Rats and mice have long been a model for researchers aiming to understand the complex impact of alcohol and other substances of abuse on behavior and the brain's reward systems. But now, a team at the Polytechnic Institute of New York University (NYU-Poly) has demonstrated a new method for such experiments that promises to yield large amounts of data quickly and consistently, thereby potentially reducing the number of live animals needed in research. The secret? Robotic fish.
Maurizio Porfiri, associate professor of mechanical and aerospace engineering and director of the Dynamical Systems Lab at NYU-Poly, described his method and details the results of fish experiments in the current issue of the journal Alcohol.
Porfiri, along with visiting biology student Chiara Spinello from Sapienza University of Rome and research scientist Simone Macrì from the Italian Institute of Health, introduced a biomimetic robot designed to replicate the color pattern and tail beat motion of a fertile female zebrafish into shoals of live zebrafish. The species is highly social, and in prior experiments showed a consistently strong affinity for this robotic member. Porfiri and his colleagues aimed to test whether alcohol could impact this well-established preference.
Three groups of fish were treated with varying doses of ethanol in water—zero percent (control group), 0.25 percent and 1 percent by volume. These doses represent acute administration and cause neither lasting effect nor harm to the fish. The control group behaved as expected, showing a marked preference for the robotic member, assessed by the amount of time the fish spent in close proximity to the robot. The two ethanol-exposed groups deviated significantly from this pattern, spending more time in other regions of the tank.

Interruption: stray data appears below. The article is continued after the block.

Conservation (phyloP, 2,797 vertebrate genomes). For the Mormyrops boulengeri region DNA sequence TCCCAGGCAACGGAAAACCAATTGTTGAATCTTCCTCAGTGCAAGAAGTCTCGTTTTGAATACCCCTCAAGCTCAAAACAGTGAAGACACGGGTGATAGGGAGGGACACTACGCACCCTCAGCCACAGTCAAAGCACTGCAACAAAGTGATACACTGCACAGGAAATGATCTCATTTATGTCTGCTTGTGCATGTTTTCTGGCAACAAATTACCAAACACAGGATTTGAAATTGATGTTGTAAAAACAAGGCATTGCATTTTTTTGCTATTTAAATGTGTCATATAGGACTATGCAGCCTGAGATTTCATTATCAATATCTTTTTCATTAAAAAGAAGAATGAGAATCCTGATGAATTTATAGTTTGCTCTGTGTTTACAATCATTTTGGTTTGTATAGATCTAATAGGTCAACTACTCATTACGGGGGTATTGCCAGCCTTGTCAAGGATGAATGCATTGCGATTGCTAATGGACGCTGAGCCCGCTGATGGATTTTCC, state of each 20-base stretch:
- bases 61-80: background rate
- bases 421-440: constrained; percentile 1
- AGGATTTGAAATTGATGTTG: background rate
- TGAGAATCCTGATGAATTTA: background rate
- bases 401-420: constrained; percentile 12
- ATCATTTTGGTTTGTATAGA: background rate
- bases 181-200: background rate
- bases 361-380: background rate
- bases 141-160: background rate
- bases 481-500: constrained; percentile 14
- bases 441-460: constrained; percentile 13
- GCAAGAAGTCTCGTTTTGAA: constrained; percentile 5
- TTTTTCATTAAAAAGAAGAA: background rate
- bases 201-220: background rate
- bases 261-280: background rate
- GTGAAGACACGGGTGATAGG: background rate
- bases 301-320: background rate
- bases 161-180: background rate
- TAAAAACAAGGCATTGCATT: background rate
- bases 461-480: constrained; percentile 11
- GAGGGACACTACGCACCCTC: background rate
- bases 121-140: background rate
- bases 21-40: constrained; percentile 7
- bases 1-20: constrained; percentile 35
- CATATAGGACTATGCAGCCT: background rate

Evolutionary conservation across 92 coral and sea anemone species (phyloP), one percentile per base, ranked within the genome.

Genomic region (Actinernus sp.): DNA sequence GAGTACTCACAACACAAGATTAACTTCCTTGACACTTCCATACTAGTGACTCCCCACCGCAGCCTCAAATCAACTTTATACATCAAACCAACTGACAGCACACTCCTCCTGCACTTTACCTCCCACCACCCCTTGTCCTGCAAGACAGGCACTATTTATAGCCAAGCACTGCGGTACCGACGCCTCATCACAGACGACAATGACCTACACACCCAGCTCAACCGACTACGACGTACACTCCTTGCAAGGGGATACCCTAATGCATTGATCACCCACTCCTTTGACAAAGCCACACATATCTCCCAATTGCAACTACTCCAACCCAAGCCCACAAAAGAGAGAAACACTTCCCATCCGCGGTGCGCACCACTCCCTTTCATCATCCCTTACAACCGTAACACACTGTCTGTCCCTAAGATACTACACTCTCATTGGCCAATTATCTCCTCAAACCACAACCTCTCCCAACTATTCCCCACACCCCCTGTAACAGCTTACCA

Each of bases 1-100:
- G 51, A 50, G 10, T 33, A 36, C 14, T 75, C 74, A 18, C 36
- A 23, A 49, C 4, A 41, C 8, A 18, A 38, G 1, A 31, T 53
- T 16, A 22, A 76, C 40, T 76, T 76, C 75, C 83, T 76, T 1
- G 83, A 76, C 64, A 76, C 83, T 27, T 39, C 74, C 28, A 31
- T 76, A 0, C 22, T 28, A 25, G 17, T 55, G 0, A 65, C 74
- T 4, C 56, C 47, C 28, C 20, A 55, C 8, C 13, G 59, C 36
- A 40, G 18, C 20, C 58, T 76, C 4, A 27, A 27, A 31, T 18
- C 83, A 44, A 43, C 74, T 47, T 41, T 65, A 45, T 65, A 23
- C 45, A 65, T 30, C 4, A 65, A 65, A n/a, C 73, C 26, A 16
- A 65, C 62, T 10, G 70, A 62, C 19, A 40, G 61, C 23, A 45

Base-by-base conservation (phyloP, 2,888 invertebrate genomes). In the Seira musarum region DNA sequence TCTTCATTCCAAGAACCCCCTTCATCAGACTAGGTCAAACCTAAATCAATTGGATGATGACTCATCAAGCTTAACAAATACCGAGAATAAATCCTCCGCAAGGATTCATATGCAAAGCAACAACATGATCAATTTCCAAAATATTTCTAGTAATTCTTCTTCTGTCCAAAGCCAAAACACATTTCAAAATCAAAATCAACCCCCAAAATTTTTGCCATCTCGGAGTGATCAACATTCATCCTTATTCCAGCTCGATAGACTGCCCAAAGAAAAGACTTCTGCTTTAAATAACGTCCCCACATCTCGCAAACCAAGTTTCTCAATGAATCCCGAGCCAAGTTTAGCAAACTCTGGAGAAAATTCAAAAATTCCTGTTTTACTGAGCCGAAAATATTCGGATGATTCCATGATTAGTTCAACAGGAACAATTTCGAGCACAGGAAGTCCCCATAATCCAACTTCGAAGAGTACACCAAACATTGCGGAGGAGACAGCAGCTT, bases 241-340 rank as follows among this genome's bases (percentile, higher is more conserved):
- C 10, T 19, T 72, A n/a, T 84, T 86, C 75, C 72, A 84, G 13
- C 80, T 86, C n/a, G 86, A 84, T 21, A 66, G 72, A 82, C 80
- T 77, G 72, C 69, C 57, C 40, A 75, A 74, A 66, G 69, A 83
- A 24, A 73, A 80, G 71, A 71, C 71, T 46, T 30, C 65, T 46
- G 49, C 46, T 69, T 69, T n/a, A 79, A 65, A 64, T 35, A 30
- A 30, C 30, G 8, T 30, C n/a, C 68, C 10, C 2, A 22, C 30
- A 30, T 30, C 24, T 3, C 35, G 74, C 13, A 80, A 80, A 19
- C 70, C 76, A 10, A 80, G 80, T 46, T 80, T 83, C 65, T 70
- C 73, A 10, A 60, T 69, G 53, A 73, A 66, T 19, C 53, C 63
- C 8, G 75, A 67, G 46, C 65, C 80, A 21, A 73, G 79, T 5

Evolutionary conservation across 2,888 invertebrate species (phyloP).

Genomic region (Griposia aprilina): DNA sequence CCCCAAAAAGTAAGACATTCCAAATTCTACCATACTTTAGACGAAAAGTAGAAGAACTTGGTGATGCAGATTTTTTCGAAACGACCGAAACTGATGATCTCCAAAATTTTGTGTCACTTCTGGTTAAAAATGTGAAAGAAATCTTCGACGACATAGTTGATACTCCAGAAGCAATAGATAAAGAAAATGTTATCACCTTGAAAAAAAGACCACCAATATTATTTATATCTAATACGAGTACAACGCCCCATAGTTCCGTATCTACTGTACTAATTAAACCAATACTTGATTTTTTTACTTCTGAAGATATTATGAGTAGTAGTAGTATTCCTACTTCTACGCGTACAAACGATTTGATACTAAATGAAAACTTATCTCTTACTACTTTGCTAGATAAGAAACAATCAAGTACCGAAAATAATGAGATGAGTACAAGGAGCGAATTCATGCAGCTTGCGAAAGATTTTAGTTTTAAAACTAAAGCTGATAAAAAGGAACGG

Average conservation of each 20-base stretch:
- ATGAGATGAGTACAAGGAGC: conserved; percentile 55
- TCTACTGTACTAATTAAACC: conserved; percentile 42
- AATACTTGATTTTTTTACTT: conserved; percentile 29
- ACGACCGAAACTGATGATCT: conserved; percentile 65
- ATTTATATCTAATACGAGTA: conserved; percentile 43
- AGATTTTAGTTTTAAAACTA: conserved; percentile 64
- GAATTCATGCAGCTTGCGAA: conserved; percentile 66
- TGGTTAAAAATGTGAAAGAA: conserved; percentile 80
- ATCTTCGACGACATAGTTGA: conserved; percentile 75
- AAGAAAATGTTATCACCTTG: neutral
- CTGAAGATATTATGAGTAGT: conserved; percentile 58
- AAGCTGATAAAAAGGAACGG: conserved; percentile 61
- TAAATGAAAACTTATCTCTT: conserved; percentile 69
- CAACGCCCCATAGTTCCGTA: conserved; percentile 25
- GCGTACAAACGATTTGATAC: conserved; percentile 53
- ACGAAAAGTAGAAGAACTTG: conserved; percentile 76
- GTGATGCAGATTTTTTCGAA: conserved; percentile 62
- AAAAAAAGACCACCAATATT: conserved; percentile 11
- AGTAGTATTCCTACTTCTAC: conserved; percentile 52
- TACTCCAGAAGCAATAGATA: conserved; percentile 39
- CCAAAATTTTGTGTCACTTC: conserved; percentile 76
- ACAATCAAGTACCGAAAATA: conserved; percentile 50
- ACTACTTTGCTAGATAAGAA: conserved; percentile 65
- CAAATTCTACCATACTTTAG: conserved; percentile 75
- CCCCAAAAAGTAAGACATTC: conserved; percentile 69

This is the first study to demonstrate use of robotic stimuli to study reward-related behavior in zebrafish, and is an example of how the emerging field of ethorobotics—the interaction of biologically inspired robots with live animals—can transform longstanding research models.
"One of the major advantages of robotics is that we can provide a fully controllable, consistent stimulus for the zebrafish," Porfiri explained. "The traditional stimulus in these experiments is another animal, but individual variations can affect the results. Robotic fish don't feel fatigue. Their tail beat frequency never changes. Every time we introduce the stimulus, it's identical, making the results much cleaner."
"What we know right now is that robots can be a uniquely repetitive stimulus for those investigating the effects of alcohol on behavior," Porfiri said. "The innovation here is the method—we've taken one of the elements of experimentation that can vary, and standardized it."
Macrì added: "Such standardization was indeed mirrored by the live fish, which behaved more consistently when confronted with the robot than when confronted with a live companion. This aspect holds promise to reduce the number of live animals used in preclinical research".
Relatively little data exist to indicate how—or if—alcohol affects the cognitive abilities of zebrafish. Porfiri and his colleagues believe that the change in behavior under the influence of alcohol may be attributed to impaired shoaling instincts or a shift in the incentive value of the robot from the fishes' perspective.
In the next phase, the research team plans to deploy a robotic predator to test the impact of alcohol on the zebrafishes' sense of fear, as well as evaluating whether exposure impacts fishes' willingness to make efforts to shoal with a robotic member.
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